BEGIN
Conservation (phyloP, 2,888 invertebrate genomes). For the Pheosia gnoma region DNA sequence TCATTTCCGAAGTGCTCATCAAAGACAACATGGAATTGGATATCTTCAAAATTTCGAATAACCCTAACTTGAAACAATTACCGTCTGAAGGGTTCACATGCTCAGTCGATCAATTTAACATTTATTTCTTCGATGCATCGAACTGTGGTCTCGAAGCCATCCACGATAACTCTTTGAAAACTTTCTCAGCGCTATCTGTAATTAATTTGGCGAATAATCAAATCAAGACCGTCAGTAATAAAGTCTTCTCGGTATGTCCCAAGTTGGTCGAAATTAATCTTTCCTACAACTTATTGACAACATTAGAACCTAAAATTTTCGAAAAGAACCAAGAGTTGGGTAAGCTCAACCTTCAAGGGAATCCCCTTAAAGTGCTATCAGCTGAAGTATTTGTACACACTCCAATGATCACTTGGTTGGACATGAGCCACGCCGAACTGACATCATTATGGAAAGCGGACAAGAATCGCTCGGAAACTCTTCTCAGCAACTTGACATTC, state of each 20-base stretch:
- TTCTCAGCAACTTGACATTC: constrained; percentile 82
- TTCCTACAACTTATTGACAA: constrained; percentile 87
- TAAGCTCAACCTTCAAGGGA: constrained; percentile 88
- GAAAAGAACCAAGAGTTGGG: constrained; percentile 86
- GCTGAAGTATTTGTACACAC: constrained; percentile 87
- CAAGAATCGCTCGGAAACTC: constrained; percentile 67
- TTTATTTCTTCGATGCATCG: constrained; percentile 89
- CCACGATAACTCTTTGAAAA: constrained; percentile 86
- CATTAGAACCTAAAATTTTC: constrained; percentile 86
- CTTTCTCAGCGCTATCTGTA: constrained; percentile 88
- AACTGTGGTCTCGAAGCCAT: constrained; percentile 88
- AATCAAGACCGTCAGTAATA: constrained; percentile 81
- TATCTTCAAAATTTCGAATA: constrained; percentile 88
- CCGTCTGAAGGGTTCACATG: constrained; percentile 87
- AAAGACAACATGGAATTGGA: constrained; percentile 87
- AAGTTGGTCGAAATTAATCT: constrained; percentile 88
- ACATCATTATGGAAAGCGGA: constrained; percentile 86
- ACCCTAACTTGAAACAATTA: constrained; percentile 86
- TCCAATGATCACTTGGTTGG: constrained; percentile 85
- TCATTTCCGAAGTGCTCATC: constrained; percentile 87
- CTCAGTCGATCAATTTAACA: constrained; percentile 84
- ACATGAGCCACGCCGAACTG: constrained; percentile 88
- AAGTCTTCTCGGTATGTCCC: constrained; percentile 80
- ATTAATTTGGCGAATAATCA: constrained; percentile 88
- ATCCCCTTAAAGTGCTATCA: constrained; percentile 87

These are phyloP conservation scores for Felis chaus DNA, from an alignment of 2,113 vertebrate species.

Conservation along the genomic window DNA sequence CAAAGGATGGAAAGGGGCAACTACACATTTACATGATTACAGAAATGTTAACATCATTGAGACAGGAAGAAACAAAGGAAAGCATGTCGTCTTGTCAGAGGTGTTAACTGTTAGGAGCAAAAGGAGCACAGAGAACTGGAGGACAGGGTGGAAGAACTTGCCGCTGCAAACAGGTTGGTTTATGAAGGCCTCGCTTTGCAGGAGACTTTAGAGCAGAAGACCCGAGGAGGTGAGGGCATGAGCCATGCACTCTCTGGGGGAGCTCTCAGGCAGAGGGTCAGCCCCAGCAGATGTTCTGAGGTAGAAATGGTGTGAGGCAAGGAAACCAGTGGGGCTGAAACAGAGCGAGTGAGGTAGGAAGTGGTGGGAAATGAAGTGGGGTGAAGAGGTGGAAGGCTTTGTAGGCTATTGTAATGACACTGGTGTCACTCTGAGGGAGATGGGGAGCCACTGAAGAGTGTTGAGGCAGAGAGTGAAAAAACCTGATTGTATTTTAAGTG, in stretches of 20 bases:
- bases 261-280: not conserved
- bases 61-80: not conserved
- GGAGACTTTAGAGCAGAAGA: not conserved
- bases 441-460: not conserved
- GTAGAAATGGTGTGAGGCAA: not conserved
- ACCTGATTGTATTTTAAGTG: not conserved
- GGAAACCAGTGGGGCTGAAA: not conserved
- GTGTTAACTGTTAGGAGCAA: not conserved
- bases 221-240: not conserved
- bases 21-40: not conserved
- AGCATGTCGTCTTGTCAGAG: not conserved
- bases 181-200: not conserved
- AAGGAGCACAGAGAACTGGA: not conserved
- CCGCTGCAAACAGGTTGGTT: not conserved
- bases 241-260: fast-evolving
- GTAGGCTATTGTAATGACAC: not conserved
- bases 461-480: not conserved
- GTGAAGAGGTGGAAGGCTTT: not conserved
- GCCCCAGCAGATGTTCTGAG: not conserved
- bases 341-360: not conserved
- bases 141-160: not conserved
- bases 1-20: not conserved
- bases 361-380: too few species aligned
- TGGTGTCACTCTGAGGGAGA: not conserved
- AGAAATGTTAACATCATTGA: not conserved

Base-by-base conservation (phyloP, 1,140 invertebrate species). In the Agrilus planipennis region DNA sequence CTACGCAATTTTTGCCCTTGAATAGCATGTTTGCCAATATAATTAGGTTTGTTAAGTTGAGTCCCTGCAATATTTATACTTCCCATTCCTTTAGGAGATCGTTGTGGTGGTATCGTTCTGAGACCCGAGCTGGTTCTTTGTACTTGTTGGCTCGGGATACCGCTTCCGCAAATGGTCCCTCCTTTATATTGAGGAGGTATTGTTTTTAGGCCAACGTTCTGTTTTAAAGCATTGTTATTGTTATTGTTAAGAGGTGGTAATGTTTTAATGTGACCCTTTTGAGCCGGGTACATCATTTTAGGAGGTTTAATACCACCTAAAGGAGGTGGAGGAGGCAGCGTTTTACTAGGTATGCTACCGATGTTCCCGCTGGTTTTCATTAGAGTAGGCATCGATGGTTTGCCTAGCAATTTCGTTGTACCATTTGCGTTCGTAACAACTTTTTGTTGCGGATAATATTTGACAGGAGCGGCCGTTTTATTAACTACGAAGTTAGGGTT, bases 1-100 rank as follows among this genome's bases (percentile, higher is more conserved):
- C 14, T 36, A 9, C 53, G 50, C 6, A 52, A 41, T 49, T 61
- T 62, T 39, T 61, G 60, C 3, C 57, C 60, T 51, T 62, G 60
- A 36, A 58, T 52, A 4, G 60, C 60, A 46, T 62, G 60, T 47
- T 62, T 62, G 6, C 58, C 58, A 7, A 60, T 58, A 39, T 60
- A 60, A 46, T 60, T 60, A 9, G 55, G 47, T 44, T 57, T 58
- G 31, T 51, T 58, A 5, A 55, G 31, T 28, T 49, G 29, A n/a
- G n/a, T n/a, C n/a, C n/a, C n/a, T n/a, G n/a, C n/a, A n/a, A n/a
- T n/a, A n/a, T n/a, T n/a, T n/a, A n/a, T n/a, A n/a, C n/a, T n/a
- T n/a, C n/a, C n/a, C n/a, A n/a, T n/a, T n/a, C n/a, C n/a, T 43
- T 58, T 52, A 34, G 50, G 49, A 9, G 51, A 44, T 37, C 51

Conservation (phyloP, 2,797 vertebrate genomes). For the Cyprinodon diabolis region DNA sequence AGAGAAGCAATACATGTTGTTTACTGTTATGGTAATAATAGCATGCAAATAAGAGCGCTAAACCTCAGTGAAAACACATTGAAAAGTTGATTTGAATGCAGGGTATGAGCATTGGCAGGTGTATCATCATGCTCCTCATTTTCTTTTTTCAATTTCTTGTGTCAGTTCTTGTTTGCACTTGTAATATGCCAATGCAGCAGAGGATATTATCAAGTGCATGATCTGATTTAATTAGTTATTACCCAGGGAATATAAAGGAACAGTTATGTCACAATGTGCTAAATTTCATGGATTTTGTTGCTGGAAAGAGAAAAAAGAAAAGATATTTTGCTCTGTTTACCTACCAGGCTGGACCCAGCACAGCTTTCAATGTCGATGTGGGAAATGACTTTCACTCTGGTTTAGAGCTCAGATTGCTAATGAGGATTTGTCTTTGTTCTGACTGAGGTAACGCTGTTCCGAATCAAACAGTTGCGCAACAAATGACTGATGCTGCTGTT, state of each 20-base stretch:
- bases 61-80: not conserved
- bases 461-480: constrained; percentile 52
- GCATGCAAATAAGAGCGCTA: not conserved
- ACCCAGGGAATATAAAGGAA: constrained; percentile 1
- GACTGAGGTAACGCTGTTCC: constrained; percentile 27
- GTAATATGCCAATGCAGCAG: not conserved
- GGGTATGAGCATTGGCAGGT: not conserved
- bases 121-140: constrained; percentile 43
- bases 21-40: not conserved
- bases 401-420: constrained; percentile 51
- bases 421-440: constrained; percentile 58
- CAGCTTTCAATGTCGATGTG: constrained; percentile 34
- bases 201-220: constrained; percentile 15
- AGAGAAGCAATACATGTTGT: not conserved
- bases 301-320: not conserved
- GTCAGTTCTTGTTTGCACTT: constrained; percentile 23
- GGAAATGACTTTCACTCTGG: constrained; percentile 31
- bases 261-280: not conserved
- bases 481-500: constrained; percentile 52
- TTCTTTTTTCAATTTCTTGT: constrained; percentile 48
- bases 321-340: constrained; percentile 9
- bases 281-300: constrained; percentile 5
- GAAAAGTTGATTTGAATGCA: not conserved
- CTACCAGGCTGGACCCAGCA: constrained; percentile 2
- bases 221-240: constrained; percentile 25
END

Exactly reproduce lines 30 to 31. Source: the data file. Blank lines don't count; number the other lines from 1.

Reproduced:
- bases 61-80: not conserved
- GGAGACTTTAGAGCAGAAGA: not conserved